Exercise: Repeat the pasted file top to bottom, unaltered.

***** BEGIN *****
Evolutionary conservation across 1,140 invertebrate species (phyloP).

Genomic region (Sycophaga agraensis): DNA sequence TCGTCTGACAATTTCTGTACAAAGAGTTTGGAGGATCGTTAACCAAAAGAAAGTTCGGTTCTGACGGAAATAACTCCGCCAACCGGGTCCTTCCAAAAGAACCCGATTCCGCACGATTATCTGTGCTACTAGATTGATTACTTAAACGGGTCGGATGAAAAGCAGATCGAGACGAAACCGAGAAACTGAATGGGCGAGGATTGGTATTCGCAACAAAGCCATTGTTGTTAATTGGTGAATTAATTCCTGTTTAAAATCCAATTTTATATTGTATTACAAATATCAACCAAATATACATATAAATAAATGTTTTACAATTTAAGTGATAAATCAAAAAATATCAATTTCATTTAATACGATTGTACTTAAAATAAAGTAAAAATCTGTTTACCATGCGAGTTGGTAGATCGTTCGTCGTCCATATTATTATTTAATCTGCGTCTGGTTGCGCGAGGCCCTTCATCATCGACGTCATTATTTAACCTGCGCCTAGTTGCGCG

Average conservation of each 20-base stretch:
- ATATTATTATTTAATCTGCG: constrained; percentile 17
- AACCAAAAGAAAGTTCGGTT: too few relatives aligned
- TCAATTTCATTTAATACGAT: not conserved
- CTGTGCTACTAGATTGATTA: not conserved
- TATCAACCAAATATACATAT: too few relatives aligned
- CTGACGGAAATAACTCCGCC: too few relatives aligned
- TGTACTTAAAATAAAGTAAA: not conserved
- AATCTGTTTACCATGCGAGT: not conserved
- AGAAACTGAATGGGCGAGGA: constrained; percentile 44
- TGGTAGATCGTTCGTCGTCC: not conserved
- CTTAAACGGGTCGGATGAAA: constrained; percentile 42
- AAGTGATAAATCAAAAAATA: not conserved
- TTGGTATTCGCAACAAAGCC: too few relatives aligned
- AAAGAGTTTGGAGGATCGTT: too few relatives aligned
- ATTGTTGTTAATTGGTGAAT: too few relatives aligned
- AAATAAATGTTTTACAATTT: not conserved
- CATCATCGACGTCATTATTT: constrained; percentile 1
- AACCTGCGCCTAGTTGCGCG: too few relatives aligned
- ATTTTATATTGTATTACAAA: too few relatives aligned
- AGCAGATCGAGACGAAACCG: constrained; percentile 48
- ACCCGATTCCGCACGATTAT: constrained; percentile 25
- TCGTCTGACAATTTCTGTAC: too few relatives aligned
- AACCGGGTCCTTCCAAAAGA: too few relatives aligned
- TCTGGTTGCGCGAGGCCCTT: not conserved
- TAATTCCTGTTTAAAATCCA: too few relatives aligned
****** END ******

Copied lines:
Evolutionary conservation across 1,140 invertebrate species (phyloP).

Genomic region (Sycophaga agraensis): DNA sequence TCGTCTGACAATTTCTGTACAAAGAGTTTGGAGGATCGTTAACCAAAAGAAAGTTCGGTTCTGACGGAAATAACTCCGCCAACCGGGTCCTTCCAAAAGAACCCGATTCCGCACGATTATCTGTGCTACTAGATTGATTACTTAAACGGGTCGGATGAAAAGCAGATCGAGACGAAACCGAGAAACTGAATGGGCGAGGATTGGTATTCGCAACAAAGCCATTGTTGTTAATTGGTGAATTAATTCCTGTTTAAAATCCAATTTTATATTGTATTACAAATATCAACCAAATATACATATAAATAAATGTTTTACAATTTAAGTGATAAATCAAAAAATATCAATTTCATTTAATACGATTGTACTTAAAATAAAGTAAAAATCTGTTTACCATGCGAGTTGGTAGATCGTTCGTCGTCCATATTATTATTTAATCTGCGTCTGGTTGCGCGAGGCCCTTCATCATCGACGTCATTATTTAACCTGCGCCTAGTTGCGCG

Average conservation of each 20-base stretch:
- ATATTATTATTTAATCTGCG: constrained; percentile 17
- AACCAAAAGAAAGTTCGGTT: too few relatives aligned
- TCAATTTCATTTAATACGAT: not conserved
- CTGTGCTACTAGATTGATTA: not conserved
- TATCAACCAAATATACATAT: too few relatives aligned
- CTGACGGAAATAACTCCGCC: too few relatives aligned
- TGTACTTAAAATAAAGTAAA: not conserved
- AATCTGTTTACCATGCGAGT: not conserved
- AGAAACTGAATGGGCGAGGA: constrained; percentile 44
- TGGTAGATCGTTCGTCGTCC: not conserved
- CTTAAACGGGTCGGATGAAA: constrained; percentile 42
- AAGTGATAAATCAAAAAATA: not conserved
- TTGGTATTCGCAACAAAGCC: too few relatives aligned
- AAAGAGTTTGGAGGATCGTT: too few relatives aligned
- ATTGTTGTTAATTGGTGAAT: too few relatives aligned
- AAATAAATGTTTTACAATTT: not conserved
- CATCATCGACGTCATTATTT: constrained; percentile 1
- AACCTGCGCCTAGTTGCGCG: too few relatives aligned
- ATTTTATATTGTATTACAAA: too few relatives aligned
- AGCAGATCGAGACGAAACCG: constrained; percentile 48
- ACCCGATTCCGCACGATTAT: constrained; percentile 25
- TCGTCTGACAATTTCTGTAC: too few relatives aligned
- AACCGGGTCCTTCCAAAAGA: too few relatives aligned
- TCTGGTTGCGCGAGGCCCTT: not conserved
- TAATTCCTGTTTAAAATCCA: too few relatives aligned